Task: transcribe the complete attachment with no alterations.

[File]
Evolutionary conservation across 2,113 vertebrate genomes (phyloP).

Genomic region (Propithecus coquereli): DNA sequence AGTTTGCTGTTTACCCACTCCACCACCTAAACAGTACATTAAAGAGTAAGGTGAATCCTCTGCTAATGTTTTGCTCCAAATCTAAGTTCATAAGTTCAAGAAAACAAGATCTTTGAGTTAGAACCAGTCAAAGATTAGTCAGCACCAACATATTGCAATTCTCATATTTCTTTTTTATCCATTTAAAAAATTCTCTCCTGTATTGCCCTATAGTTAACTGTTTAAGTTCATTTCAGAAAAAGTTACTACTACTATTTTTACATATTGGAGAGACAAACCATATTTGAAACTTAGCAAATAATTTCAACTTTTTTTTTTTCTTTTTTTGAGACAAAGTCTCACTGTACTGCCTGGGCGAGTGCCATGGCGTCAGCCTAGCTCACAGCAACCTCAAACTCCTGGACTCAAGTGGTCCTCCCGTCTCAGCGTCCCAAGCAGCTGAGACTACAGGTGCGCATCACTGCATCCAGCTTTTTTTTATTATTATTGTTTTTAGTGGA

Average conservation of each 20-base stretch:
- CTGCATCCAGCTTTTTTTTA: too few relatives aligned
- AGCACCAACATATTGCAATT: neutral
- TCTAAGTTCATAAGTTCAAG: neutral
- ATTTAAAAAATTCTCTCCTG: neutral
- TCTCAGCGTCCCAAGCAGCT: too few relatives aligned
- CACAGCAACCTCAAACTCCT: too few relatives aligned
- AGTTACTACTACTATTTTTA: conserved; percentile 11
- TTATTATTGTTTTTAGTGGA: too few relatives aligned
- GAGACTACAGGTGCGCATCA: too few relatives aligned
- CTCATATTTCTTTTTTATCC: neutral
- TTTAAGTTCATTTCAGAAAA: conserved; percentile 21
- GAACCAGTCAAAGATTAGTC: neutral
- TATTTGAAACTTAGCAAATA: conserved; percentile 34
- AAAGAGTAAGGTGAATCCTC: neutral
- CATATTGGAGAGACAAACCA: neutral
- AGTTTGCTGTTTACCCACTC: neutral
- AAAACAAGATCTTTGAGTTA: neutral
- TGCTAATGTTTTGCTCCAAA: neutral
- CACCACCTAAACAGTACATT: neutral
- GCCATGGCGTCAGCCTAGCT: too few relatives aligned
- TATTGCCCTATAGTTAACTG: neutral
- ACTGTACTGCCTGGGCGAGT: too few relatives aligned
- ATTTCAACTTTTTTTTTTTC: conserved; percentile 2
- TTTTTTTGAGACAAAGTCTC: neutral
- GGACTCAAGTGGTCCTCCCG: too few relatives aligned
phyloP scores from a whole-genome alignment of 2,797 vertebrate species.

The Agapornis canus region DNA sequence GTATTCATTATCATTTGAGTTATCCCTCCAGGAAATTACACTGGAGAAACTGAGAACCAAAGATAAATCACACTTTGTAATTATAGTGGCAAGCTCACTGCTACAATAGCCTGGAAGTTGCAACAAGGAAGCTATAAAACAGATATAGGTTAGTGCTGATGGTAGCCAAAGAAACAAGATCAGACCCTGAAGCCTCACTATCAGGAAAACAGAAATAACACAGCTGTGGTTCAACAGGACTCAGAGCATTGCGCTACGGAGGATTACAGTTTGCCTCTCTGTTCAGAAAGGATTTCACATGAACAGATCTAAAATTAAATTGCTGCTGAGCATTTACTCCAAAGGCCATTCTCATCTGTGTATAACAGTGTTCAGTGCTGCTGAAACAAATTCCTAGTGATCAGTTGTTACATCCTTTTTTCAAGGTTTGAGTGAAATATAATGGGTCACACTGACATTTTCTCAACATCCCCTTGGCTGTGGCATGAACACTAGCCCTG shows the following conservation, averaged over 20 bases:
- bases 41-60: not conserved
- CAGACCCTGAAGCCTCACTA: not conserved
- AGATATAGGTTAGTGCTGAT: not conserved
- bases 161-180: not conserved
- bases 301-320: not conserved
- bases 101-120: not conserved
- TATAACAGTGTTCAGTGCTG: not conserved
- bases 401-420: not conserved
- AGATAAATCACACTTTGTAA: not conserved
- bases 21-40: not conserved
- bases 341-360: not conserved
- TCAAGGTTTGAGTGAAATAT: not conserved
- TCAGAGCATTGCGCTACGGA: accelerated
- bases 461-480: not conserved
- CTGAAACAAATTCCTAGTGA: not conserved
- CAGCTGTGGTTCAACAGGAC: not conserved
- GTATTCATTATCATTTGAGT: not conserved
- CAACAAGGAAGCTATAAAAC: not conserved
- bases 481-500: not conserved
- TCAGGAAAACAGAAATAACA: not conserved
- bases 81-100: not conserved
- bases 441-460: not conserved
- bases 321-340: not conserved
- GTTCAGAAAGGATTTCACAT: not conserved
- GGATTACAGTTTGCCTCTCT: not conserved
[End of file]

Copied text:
Evolutionary conservation across 2,113 vertebrate genomes (phyloP).

Genomic region (Propithecus coquereli): DNA sequence AGTTTGCTGTTTACCCACTCCACCACCTAAACAGTACATTAAAGAGTAAGGTGAATCCTCTGCTAATGTTTTGCTCCAAATCTAAGTTCATAAGTTCAAGAAAACAAGATCTTTGAGTTAGAACCAGTCAAAGATTAGTCAGCACCAACATATTGCAATTCTCATATTTCTTTTTTATCCATTTAAAAAATTCTCTCCTGTATTGCCCTATAGTTAACTGTTTAAGTTCATTTCAGAAAAAGTTACTACTACTATTTTTACATATTGGAGAGACAAACCATATTTGAAACTTAGCAAATAATTTCAACTTTTTTTTTTTCTTTTTTTGAGACAAAGTCTCACTGTACTGCCTGGGCGAGTGCCATGGCGTCAGCCTAGCTCACAGCAACCTCAAACTCCTGGACTCAAGTGGTCCTCCCGTCTCAGCGTCCCAAGCAGCTGAGACTACAGGTGCGCATCACTGCATCCAGCTTTTTTTTATTATTATTGTTTTTAGTGGA

Average conservation of each 20-base stretch:
- CTGCATCCAGCTTTTTTTTA: too few relatives aligned
- AGCACCAACATATTGCAATT: neutral
- TCTAAGTTCATAAGTTCAAG: neutral
- ATTTAAAAAATTCTCTCCTG: neutral
- TCTCAGCGTCCCAAGCAGCT: too few relatives aligned
- CACAGCAACCTCAAACTCCT: too few relatives aligned
- AGTTACTACTACTATTTTTA: conserved; percentile 11
- TTATTATTGTTTTTAGTGGA: too few relatives aligned
- GAGACTACAGGTGCGCATCA: too few relatives aligned
- CTCATATTTCTTTTTTATCC: neutral
- TTTAAGTTCATTTCAGAAAA: conserved; percentile 21
- GAACCAGTCAAAGATTAGTC: neutral
- TATTTGAAACTTAGCAAATA: conserved; percentile 34
- AAAGAGTAAGGTGAATCCTC: neutral
- CATATTGGAGAGACAAACCA: neutral
- AGTTTGCTGTTTACCCACTC: neutral
- AAAACAAGATCTTTGAGTTA: neutral
- TGCTAATGTTTTGCTCCAAA: neutral
- CACCACCTAAACAGTACATT: neutral
- GCCATGGCGTCAGCCTAGCT: too few relatives aligned
- TATTGCCCTATAGTTAACTG: neutral
- ACTGTACTGCCTGGGCGAGT: too few relatives aligned
- ATTTCAACTTTTTTTTTTTC: conserved; percentile 2
- TTTTTTTGAGACAAAGTCTC: neutral
- GGACTCAAGTGGTCCTCCCG: too few relatives aligned
phyloP scores from a whole-genome alignment of 2,797 vertebrate species.

The Agapornis canus region DNA sequence GTATTCATTATCATTTGAGTTATCCCTCCAGGAAATTACACTGGAGAAACTGAGAACCAAAGATAAATCACACTTTGTAATTATAGTGGCAAGCTCACTGCTACAATAGCCTGGAAGTTGCAACAAGGAAGCTATAAAACAGATATAGGTTAGTGCTGATGGTAGCCAAAGAAACAAGATCAGACCCTGAAGCCTCACTATCAGGAAAACAGAAATAACACAGCTGTGGTTCAACAGGACTCAGAGCATTGCGCTACGGAGGATTACAGTTTGCCTCTCTGTTCAGAAAGGATTTCACATGAACAGATCTAAAATTAAATTGCTGCTGAGCATTTACTCCAAAGGCCATTCTCATCTGTGTATAACAGTGTTCAGTGCTGCTGAAACAAATTCCTAGTGATCAGTTGTTACATCCTTTTTTCAAGGTTTGAGTGAAATATAATGGGTCACACTGACATTTTCTCAACATCCCCTTGGCTGTGGCATGAACACTAGCCCTG shows the following conservation, averaged over 20 bases:
- bases 41-60: not conserved
- CAGACCCTGAAGCCTCACTA: not conserved
- AGATATAGGTTAGTGCTGAT: not conserved
- bases 161-180: not conserved
- bases 301-320: not conserved
- bases 101-120: not conserved
- TATAACAGTGTTCAGTGCTG: not conserved
- bases 401-420: not conserved
- AGATAAATCACACTTTGTAA: not conserved
- bases 21-40: not conserved
- bases 341-360: not conserved
- TCAAGGTTTGAGTGAAATAT: not conserved
- TCAGAGCATTGCGCTACGGA: accelerated
- bases 461-480: not conserved
- CTGAAACAAATTCCTAGTGA: not conserved
- CAGCTGTGGTTCAACAGGAC: not conserved
- GTATTCATTATCATTTGAGT: not conserved
- CAACAAGGAAGCTATAAAAC: not conserved
- bases 481-500: not conserved
- TCAGGAAAACAGAAATAACA: not conserved
- bases 81-100: not conserved
- bases 441-460: not conserved
- bases 321-340: not conserved
- GTTCAGAAAGGATTTCACAT: not conserved
- GGATTACAGTTTGCCTCTCT: not conserved